Citing persistent vandalism by the homeless, the city will demolish the former Greyhound bus terminal on the “Superblock” site downtown – even as plans for a $150-million replacement project remain up in the air.
“People are breaking in and setting fires,” said M.J. “Jay” Brodie, president of the Baltimore Development Corp. (BDC), which is responsible for the city-owned block bounded by Howard, Lexington and Fayette streets and Park Avenue.
“We’ve spent city money buttoning it up and it’s still impossible. People are coming in the building through the skylights and using ladders to gain access,” Brodie added.
The five-story, 36,000-square-foot structure and a vacant “Easy Pawn” storefront at 101 North Howard St. are considered non-historic buildings under an agreement between the city and the Maryland Historical Trust, allowing the city to dispose of the properties as it sees fit.
Demolition of the two buildings fits into the plans of the site’s potential developer, who wants to put a parking garage and apartment tower in their place, but worries preservationists who say that the block’s overall integrity will be destroyed. “The concern is that this might be the beginning of piecemeal demolition of Superblock before we are assured we are going to have a development project take its place,” said Johns Hopkins, executive director of Baltimore Heritage.
The former Greyound terminal was sold to the city by the Harry and Jeanette Weinberg Foundation in return for property at Park Ave. north of Lexington St. that was slated for mixed-used redevelopment by Weinberg and the Cordish Companies. This project has been stalled by the lack of progress at Superblock and now consists of a large plot of fenced-in grass.
Bids Due Next Week
A pre-bid conference for the demolition attracted about five companies, city officials said, and sealed bids for the takedown of the bus terminal and pawnshop are due on Sept. 28.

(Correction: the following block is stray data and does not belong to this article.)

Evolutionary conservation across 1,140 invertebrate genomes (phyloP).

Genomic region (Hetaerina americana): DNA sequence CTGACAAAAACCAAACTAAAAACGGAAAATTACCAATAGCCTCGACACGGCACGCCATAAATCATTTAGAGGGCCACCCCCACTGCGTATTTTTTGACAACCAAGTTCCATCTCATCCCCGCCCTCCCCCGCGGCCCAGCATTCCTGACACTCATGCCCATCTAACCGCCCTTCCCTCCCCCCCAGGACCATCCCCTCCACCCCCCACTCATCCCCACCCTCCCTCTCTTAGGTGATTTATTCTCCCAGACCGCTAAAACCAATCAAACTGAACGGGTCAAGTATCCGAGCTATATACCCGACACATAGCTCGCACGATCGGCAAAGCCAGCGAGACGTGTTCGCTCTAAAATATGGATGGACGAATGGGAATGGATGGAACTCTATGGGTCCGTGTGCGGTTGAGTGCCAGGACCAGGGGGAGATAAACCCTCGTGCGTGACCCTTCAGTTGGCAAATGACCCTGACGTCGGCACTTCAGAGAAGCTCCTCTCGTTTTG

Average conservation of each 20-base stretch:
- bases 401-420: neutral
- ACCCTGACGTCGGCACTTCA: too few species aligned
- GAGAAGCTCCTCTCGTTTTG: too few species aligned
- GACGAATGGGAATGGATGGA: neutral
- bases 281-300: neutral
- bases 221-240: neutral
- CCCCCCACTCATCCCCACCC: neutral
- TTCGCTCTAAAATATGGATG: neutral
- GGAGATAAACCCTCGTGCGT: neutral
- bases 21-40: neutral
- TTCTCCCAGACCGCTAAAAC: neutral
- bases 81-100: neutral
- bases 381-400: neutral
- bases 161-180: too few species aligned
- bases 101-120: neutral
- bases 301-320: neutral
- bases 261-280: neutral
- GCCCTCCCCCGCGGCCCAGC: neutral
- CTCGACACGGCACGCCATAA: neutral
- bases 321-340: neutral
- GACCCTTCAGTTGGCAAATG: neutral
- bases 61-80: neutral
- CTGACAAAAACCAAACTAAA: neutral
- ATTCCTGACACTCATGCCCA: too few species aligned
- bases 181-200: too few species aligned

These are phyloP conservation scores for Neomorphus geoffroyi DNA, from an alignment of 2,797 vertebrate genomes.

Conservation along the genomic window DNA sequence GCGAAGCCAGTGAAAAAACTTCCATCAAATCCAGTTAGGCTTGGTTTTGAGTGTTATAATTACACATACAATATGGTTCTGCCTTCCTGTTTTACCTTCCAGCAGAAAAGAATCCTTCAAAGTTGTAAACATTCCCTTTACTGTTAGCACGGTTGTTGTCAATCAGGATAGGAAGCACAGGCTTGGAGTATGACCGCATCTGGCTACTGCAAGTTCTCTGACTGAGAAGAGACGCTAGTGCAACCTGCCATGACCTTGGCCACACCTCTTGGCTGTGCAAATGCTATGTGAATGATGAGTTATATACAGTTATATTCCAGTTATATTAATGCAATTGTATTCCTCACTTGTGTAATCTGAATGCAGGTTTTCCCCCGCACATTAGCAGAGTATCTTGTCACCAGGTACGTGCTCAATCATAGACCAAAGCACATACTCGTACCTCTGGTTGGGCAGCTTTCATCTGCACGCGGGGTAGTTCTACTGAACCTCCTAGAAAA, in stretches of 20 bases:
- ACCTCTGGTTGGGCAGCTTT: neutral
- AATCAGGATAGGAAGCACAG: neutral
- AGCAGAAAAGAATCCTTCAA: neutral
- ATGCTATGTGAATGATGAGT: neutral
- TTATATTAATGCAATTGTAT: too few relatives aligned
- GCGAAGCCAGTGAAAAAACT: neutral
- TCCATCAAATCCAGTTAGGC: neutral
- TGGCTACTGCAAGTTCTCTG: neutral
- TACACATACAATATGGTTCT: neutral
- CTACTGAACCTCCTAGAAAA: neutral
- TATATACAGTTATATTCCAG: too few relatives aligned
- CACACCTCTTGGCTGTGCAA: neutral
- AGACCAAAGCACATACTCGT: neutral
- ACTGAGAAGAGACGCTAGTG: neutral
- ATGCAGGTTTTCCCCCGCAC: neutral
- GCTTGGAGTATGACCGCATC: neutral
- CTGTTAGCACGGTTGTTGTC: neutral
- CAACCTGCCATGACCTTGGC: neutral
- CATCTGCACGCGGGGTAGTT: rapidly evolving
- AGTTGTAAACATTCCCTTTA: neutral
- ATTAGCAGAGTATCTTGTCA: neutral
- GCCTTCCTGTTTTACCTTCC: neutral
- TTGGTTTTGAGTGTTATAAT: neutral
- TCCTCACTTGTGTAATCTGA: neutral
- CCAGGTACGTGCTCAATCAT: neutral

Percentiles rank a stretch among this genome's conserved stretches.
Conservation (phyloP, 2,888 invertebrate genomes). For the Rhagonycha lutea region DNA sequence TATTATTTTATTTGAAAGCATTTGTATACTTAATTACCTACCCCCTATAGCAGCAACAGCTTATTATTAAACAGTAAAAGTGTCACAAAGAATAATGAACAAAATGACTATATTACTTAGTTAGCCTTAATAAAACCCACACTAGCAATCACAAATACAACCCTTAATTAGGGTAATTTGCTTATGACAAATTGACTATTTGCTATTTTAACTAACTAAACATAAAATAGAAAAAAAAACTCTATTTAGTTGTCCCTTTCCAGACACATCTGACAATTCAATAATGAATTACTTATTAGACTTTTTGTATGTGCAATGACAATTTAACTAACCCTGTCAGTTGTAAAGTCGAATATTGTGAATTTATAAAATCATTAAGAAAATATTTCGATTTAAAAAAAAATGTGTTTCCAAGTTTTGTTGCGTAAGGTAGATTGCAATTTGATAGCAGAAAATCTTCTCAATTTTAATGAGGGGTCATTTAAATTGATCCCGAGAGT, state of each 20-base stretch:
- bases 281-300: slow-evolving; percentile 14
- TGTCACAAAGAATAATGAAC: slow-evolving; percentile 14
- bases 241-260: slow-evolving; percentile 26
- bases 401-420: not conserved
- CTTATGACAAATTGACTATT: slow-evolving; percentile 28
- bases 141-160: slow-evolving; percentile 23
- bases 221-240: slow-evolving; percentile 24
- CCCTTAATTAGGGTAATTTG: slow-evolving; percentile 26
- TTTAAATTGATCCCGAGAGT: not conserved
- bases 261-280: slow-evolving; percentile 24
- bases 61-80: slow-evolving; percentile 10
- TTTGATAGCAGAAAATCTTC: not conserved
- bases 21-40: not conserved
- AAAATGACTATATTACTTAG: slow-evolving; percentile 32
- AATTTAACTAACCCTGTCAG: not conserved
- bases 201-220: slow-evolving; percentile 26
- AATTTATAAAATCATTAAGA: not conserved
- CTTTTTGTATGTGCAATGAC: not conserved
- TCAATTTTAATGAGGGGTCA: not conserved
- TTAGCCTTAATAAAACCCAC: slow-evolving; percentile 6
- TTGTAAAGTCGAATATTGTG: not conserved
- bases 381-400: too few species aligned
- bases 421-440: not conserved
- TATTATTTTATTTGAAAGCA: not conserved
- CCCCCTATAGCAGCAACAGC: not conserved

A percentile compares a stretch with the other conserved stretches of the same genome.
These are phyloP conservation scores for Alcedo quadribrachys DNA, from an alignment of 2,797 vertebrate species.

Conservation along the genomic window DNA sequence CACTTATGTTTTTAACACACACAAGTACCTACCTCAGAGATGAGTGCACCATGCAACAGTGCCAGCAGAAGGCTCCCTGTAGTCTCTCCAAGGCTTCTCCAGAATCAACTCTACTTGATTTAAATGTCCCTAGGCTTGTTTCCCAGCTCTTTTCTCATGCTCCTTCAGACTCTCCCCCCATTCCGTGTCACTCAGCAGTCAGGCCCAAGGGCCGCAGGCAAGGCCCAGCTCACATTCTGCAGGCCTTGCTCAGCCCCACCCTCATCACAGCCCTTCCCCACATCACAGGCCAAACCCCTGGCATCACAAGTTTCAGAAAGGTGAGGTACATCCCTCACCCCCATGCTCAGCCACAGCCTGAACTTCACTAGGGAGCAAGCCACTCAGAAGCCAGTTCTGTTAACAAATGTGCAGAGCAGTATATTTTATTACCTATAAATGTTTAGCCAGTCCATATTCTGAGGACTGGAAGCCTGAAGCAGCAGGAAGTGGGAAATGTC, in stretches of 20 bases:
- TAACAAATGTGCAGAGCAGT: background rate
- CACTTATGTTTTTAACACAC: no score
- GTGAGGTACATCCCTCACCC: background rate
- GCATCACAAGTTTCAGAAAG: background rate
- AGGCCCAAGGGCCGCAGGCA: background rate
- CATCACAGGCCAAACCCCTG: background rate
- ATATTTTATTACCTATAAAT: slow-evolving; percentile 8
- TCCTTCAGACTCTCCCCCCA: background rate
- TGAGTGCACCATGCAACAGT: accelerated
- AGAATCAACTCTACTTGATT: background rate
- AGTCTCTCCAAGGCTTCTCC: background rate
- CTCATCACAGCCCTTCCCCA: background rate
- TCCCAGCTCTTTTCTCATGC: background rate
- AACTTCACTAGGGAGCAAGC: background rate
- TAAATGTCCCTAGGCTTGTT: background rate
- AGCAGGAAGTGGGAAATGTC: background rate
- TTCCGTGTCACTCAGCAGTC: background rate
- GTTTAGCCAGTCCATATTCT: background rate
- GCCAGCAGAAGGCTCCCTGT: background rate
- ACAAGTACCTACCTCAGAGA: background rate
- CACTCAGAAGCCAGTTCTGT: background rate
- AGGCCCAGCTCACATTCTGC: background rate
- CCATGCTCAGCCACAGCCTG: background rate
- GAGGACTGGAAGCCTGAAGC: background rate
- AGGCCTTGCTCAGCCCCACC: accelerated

The city Board of Estimates has transferred $2.52 million in West Side construction funds to cover the demolition costs. Brodie said he hopes the bid prices will come in substantially below that figure. If all goes according to schedule, demolition could begin in November. Brodie said the sites will be turned into fenced grass lots.
Meanwhile, the city is still negotiating with the Chera, Feil, Goldman (Lexington Square Partners) group of New York and the Dawson Co. of Atlanta to sell the Superblock property for a mixed-use project that includes national-brand retail stores, a 260-unit apartment building, 725-space parking garage and possibly a boutique hotel.
The project has been plagued by delays and controversy, most recently over the consortium’s plans to demolish the former Read’s Drug Store on Howard Street where Morgan State University students conducted a pioneering civil rights demonstration in 1955.
Last spring, a compromise to keep intact part of the facade of the Read’s building was struck by Mayor Stephanie Rawlings-Blake, who has placed construction of Superblock at the top of her administration’s priorities.
Given two six-month extensions by the city, the Chera-Dawson group now have a December 31 deadline to reach an agreement to buy the block and proceed with construction.
Brodie said the city’s cost of demolishing the ex-bus station would be factored into the property settlement, but otherwise would not comment on the status of the negotiations.
Judge Dismisses Angelos Lawsuit
Last week, one obstacle to the project was lifted when Baltimore City Circuit Court Judge John P. Miller dismissed a lawsuit by Peter G. Angelos that challenged an agreement between the Maryland Historical Trust and the city.
The judge ruled that Angelos’ 120 West Fayette Street LLLP was not a party to the agreement and thus could not object to its terms. The Baltimore Orioles’ owner argued that, under pressure by the city, the executive director of Maryland Historical Trust had agreed to terms that threatened the destruction of historic buildings on the site.
The Chera-Dawson group was selected in 2005 to develop Superblock as part of the planned resurrection of the Howard Street retail district. The group has blamed lawsuits and opposition by preservation groups for its inability to come up with concrete plans – or apparent financing – for the project, described as the biggest redevelopment in the central city.
Charles S. Hirsch, the Ballard Spahr lawyer who represents the Chera group, would not comment on the progress of the project.